No Devil in Details: Dendreon Data Stands Up to Scrutiny from Doctors, Investors
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the survival benefit couldn’t have been explained by Provenge patients being healthier when they entered the study.
—The Kaplan-Meier survival curves showed the effect of the drug started early in the study, and stood the test of time.
—The company looked retrospectively for any abnormalities in subpopulations who might have done really well and skewed the overall results in favor of the drug. That analysis showed that all subpopulations of people on Provenge, regardless of their tumor aggressiveness, locations, and PSA diagnostic scores showed a consistent survival benefit, Frohlich said.
—The study failed to show a statistically significant benefit on a secondary goal—whether Provenge could help slow the spread of prostate cancer tumors. This matched up with the prior trial, and shows that slowing tumors isn’t necessarily a reliable predictor of whether a drug can help patients live longer. The measurement is difficult to measure reliably, which is one reason why it wasn’t the main goal of the study, Gold said.
—A little more than half of Provenge patients (54.1 percent) developed mild to moderate chills, compared with 12.5 percent on the placebo. Fever was the next most-common side effect, with 29.3 percent of patients reporting that event, which typically went away in one to two days, which is consistent with prior Provenge studies, Frohlich said.
—The number of serious adverse events in the study was almost identical between the Provenge group (24 percent) and the placebo group (23.8 percent). There were more serious fevers and pulmonary embolisms in the Provenge group, and there were more cases of pneumonia and deep vein thrombosis in the placebo group, although the overall numbers were small for all those effects.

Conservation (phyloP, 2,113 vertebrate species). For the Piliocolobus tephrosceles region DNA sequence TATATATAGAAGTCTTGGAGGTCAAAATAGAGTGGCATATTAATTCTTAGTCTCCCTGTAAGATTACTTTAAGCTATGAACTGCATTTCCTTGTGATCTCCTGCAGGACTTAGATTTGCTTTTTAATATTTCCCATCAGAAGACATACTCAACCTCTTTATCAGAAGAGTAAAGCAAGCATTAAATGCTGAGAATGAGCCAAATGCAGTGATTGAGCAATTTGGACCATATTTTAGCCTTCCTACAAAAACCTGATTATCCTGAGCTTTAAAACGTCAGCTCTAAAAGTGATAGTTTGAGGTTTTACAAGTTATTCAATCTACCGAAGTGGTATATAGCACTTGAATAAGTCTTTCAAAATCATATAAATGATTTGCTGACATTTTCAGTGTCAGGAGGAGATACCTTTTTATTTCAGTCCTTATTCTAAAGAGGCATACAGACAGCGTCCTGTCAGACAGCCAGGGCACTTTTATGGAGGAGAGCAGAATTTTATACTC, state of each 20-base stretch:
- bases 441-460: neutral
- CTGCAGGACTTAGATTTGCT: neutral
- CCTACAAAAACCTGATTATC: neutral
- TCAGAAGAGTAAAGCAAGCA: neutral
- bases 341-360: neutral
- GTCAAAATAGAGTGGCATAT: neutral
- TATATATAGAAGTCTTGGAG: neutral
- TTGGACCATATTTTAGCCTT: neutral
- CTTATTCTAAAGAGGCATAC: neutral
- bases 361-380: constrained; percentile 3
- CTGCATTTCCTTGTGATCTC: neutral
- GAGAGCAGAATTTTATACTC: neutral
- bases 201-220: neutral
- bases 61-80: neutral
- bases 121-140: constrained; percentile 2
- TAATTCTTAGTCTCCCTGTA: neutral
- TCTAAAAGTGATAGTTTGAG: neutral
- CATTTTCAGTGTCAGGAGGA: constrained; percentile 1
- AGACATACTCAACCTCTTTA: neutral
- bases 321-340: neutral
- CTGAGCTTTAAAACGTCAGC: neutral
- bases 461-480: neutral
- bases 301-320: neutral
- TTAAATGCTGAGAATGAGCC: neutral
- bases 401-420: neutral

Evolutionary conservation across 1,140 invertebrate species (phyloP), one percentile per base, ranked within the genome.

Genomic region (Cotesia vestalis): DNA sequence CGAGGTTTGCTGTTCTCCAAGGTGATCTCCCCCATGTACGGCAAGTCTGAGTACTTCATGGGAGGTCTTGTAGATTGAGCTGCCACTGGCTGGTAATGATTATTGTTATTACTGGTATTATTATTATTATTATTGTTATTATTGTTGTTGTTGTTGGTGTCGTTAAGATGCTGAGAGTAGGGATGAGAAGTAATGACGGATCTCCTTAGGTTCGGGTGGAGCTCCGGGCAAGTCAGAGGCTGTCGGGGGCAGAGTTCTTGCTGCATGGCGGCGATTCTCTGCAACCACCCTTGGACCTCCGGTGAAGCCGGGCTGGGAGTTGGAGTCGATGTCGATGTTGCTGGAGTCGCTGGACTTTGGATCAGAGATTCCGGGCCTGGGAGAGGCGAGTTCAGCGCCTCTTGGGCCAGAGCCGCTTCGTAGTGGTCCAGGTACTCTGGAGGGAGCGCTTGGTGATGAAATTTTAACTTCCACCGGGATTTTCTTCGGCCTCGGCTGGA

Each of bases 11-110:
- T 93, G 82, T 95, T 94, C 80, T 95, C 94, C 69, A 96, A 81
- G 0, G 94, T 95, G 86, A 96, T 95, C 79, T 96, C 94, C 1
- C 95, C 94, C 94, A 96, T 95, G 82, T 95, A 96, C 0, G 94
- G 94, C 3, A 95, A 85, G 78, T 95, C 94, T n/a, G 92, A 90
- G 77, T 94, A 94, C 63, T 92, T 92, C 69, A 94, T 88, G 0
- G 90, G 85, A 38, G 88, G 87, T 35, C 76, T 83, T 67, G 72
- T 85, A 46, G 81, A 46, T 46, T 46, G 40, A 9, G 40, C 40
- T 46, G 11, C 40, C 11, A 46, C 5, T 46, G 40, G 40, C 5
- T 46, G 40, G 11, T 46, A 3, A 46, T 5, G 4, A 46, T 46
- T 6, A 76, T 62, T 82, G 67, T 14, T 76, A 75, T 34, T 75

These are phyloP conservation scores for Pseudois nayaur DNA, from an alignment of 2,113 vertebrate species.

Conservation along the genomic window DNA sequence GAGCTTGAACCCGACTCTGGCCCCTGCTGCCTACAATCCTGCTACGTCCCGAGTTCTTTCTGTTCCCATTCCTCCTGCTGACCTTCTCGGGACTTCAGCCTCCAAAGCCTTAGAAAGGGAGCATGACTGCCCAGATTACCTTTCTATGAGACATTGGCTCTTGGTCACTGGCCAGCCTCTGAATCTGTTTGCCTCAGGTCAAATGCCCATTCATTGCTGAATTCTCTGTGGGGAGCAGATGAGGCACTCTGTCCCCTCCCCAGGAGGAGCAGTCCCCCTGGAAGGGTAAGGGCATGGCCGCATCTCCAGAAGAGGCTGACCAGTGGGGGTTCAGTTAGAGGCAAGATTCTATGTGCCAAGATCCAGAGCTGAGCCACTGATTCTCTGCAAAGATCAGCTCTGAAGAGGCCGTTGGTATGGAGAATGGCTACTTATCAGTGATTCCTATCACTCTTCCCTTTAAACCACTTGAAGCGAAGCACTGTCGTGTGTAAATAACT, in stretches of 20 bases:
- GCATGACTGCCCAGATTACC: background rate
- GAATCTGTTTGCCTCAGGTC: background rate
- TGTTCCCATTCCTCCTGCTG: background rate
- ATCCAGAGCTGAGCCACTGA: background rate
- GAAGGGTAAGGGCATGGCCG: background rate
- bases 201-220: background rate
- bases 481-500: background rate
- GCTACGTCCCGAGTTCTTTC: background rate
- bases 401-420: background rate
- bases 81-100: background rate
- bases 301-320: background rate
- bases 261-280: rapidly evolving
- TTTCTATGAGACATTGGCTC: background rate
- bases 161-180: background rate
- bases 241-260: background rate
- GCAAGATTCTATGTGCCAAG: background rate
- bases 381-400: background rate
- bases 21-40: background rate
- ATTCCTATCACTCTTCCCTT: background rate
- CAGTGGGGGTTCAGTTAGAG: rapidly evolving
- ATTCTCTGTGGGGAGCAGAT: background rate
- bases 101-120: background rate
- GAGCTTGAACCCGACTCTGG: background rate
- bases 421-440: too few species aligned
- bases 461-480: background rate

—Patients in the placebo group were allowed to “cross over” and get a frozen form of Provenge after their disease progressed, because even though it might muddy up the waters of the trial, it would be unethical to deny a dying patient of a drug that might work. This sort of clinical trial design, assuming that Provenge is effective, might make the placebo arm appear to be doing better than it really is, and reduce the advantage for the Provenge group. Now that the trial is completed, all patients are eligible to get regular Provenge, Frohlich says.
The company plans to take its time to scrub through the records from the trial carefully as it prepares to turn in an amended application to the FDA in the fourth quarter of the year, Gold says. The FDA will then have as long as six months to complete its review of the application, he said.
Lots of questions about the business strategy are still to come, and Gold deferred most of them to an analyst day the company plans to host this summer. In terms of finding a partner, Gold repeated that the company hopes to market this product by itself in the U.S., and find a partner to help with winning regulatory approval and marketing overseas. The company also sees the Provenge method as validating its technology, which can be applied across a platform of other cancers, namely breast, colon, bladder, and kidney, Gold said.
“Clearly the people who treat this disease are excited about the data,” said David Miller, CEO of Biotech Stock Research, a Seattle-based research firm that began recommending Dendreon stock in 2001. “There are some people out there who still want to pick on it.”
News reports are pouring out of Chicago as some more skeptical doctors question how meaningful a median survival advantage of 4.1 months really is. Some might eventually raise a fair point of whether the drug is going to be cost-effective, given that it will undoubtedly cost in the tens of thousands of dollars per patient. Questions like that, and whether Dendreon can manufacture the drug efficiently enough to meet demand, hire the right people to market it cleverly, and win over some of the skeptics in oncology, are sure to be on Dendreon’s mind for months to come.